Phenomenon of scrapped development projects a serious concern: Re/Max

Ontario Construction News staff writer

Policymakers need to take actions to accelerate residential construction, such as cutting development fees, easing zoning restrictions and approval processes and leveraging partnerships between governments and developers, a new report concludes.

Without new measures, housing inventory may reach a crisis point in major Canadian centres, says RE/MAX Canada.

The report is raising red flags as levels in major Canadian housing markets have been dwindling over the past decade and active listings in July running below the 10-year average in almost all markets surveyed based on Canadian Real Estate Association data.

Also, a decrease in the seasonally adjusted annual rate of housing starts in Canada’s urban areas in July of 2022, driven by lower starts in the single-detached category, is a “dangerous” trend that is most pronounced in the GTA.

According to the Q2-2022 Condominium Market Survey by real estate research firm Urbanation, approximately 35,000 new condo units were anticipated to launch for pre-construction sale in the GTA in 2022. In the first half of the year, close to 16,000 units launched and it’s estimated that at least 10,000 new units will be put on hold this year.

“The phenomenon of scrapped or paused development projects is a serious concern, and various stakeholders are taking stock and assessing future impacts,” says Alexander. “The challenge is that we need a new development and growth strategy that is geared toward the long-term outlook.

“There simply isn’t enough stock to keep pace with demand now, and the need for housing is intensifying with population growth. Although demand is currently softer that we’ve seen in the last two years, it is expected to rebound, and our market is not prepared for when that happens. We’re seeing fewer housing starts at a time when we should be getting ready for the next inevitable upswing.”

Purpose-built rentals, new-home construction and policies that support and accelerate residential building activity – including factors such as zoning, development fees and levies, approval processes, government partnerships, interest-free loans and incentives) are paramount to avert a deepening of the inventory crunch impacting Canadian housing markets. Without action, affordability will, without question, move further out of reach.

“The trouble is that housing development is a slow process, and experience tells us the only thing slower might be government processes,” says Alexander. “Removing barriers and cutting red tape is necessary. A crisis is looming, but the outcome is not cast in stone. There is a short runway to reverse course before the impacts become very real for Canadian homebuyers and renters.”

The RE/MAX Canada Housing Inventory Report examined active listings in July from 2013 to 2022 in eight Canadian centres—Greater Vancouver, Calgary, Winnipeg, Hamilton-Burlington, the Greater Toronto Area, Ottawa, Montreal (CMA) and Halifax-Dartmouth—and found inventory levels have fallen short of the 10-year average in seven markets in 2022.

Double-digit declines are noted in Halifax-Dartmouth (65.5 per cent below the 10-year average); Ottawa (down by almost 42 per cent); Montreal (down 40 per cent from the nine-year average); Calgary (26 per cent below average inventory levels); Winnipeg (down 23 per cent), and Greater Vancouver (down 16 per cent). The housing inventory was down almost seven per cent in the GTA from the 10-year average and Hamilton-Burlington reported a nominal 3.2-per-cent increase over the 10-year average.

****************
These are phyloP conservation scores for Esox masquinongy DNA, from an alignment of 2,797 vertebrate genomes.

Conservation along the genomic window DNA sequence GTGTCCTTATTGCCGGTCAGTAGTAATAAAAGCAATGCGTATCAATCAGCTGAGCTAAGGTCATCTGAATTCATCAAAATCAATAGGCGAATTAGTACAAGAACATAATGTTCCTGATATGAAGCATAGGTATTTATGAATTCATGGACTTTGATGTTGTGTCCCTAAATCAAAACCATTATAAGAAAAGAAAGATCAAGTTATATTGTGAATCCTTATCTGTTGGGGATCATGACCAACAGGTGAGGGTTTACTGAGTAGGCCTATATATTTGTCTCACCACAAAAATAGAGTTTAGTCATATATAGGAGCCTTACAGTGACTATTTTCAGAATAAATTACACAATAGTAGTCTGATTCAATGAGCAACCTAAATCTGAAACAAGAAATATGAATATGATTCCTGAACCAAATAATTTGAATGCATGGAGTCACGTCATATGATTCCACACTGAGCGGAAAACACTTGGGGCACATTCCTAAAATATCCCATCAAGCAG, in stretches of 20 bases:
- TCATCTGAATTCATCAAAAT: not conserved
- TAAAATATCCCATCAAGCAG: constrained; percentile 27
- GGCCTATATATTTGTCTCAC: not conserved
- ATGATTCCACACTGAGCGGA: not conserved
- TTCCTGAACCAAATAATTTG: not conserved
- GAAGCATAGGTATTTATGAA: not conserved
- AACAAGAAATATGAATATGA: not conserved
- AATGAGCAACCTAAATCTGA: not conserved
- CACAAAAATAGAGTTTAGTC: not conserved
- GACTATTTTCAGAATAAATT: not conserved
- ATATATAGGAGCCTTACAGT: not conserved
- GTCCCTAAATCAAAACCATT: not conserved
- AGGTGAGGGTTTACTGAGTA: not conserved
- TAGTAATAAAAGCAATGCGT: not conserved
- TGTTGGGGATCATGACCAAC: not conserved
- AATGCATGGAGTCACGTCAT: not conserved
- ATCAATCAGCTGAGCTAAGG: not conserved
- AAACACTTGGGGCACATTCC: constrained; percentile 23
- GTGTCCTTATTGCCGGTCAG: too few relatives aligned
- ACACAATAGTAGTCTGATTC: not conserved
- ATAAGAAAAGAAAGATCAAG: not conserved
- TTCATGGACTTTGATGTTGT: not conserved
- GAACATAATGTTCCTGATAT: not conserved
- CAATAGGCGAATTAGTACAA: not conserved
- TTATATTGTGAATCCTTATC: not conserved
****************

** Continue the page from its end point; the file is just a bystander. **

real estate report“Supply was far more robust in the early 2000s in centres such as Greater Vancouver, the Greater Toronto Area and Hamilton-Burlington,” said Christopher Alexander, president, RE/MAX Canada. “That stability lent itself to healthy sales and price appreciation year-over-year and provided an anchor for the Canadian housing market during the Great Recession.

“Population growth and household formation have played a significant role in depleting inventory levels from coast to coast over the most recent decade, triggering chronic housing shortages in large urban centres that resulted in mini ‘boom’ and ‘bust’ cycles. If we don’t move now to build more housing in the current lull, it’s expected that this same scenario will continue to resurface over and over again.”

Another factor is immigration with Canada committed to bringing 1.2 million immigrants into the country between 2021 and 2023.

“The truth of the matter is that we probably need more than the CMHC estimate to create the desired level of affordability,” Alexander said. “During this window of softer demand, building efforts should be ramped up, not down. The offshoot effect is straining rental markets and contributing to ever-rising levels of homelessness throughout the country.”

New housing starts and purpose-built rentals continue to fall short.

“Current market realities have upended the economic viability of many developments, causing new residential projects to be cancelled or put on hold indefinitely,” says Elton Ash, executive vice president, RE/MAX Canada. “The feasibility of many new or planned housing starts is now in question, but the ones that already had smaller margins—affordable housing and starter homes—are at the top of the chopping block. If we’re already experiencing an inventory crisis, what will the consequences be when demand rebounds?”


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